Technology to Death

Posted on: Fri, 07/14/2017 - 18:26 By: jwise

GPSKaren Klein's family had traveled from Pennsylvania for a vacation out west. While in Las Vegas they rented a car and were driving to the north rim of the Grand Canyon. Following their GPS on more remote roads caused them to drive down a closed forest road. Their vehicle became trapped and with no cell phone service they were forced to effect self rescue.

Karen walked approximately 26 miles finding a guard shack where she sought shelter. The father and child also began walking and managed to find a location where they could get cell phone service. After placing a phone call for help, search and rescue found the family and all were saved. The family suffered from cold exposure and frostbite.

In one article Karen credited their survival to her wilderness abilities. She stated that when she ran out of water she began to drink her own urine. She said that she knew that eating snow would hasten hypothermia. I personally could not help but to shake my head at these statements. People survive in spite of drinking urine, and a body that is in motion generating heat is in no danger of hypothermia when eating snow.

While each of the family members did survive this incident could have been avoided altogether. Road and trail closures are readily available from Parks Services. The road the family went down was a seasonal road which is closed every winter. Trust in technology should be limited especially when instinct should tell you otherwise.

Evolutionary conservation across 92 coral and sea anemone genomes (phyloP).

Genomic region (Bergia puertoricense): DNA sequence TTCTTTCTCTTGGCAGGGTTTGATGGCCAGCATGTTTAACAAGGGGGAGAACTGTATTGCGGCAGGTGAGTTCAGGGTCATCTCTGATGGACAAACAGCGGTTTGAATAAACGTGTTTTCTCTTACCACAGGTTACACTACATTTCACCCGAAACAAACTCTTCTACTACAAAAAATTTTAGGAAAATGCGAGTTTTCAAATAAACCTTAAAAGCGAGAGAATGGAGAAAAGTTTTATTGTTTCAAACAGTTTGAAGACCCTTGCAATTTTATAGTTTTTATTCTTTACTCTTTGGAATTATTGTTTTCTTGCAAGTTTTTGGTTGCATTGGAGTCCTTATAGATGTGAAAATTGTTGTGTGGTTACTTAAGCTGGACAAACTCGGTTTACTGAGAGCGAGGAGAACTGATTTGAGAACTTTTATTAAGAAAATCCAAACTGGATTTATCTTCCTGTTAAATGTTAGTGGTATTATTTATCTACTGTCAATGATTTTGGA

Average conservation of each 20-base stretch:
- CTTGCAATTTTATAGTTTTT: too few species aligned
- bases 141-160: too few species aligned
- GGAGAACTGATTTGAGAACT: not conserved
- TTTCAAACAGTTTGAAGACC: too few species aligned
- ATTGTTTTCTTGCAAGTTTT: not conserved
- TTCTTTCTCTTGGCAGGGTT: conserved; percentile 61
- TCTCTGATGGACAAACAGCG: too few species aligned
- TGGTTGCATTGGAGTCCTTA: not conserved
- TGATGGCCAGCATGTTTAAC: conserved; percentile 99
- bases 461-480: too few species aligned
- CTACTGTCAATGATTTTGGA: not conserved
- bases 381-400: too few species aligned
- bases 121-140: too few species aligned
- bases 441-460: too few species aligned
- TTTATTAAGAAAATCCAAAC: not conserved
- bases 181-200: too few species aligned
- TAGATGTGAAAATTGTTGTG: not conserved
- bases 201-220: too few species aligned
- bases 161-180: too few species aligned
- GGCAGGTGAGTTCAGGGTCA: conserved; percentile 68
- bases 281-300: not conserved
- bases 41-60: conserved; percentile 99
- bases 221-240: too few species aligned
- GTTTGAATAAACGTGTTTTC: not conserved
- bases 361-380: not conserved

In this case it was technology in the end that did save them. Hiking to where they could get a cell phone signal made the difference and prevented what could have been a far more tragic event. While in this instance technology created the issue as well as the solution there are other notes to be taken. The family was ill prepared for extended exposure within this climate. Their clothing was not suitable in the event an emergency did happen. There was no emergency bag containing simple items such as additional clothing, a basic pot, lighter or ferro rod or tools which would have been of aid.

When we take off with our families on a vacation and visit beautiful places how many people bring these basic tools with them? Very few in fact ever stop to think about these simple things. We may purchase life insurance, medical insurance, home owners insurance, vehicle insurance, in fact we insure just about everything one could name. Despite this we often fail to insure our own safety with the most basic of necessities for a scenario that could happen as easily as having a flat tire.

We trust our GPS, vehicles, cell phones, and all the modern tools we interact with each day. Any number of these things can fail us and often a failure happens at the worst of moments. In fact when technology fails it is never a good moment, much less if one is miles away from civilization. Preparation of the basics such as a self made first aid kit is left behind while the Ipads become the priority.

Often enough GPS issues can simply cause an inconvenience. A cell phone being dead, or not being able to obtain a signal, means displeasure at not being able to post every five minutes on Facebook. A vehicle breakdown at the parking lot at work while a major event in your day is not devastating. The further away we physically are from the support services of civilization the more prepared one must be. If one finds themselves as the family of Karen Klein attempting to effect self rescue and unprepared it may become a devastating to life rather than an inconvenience.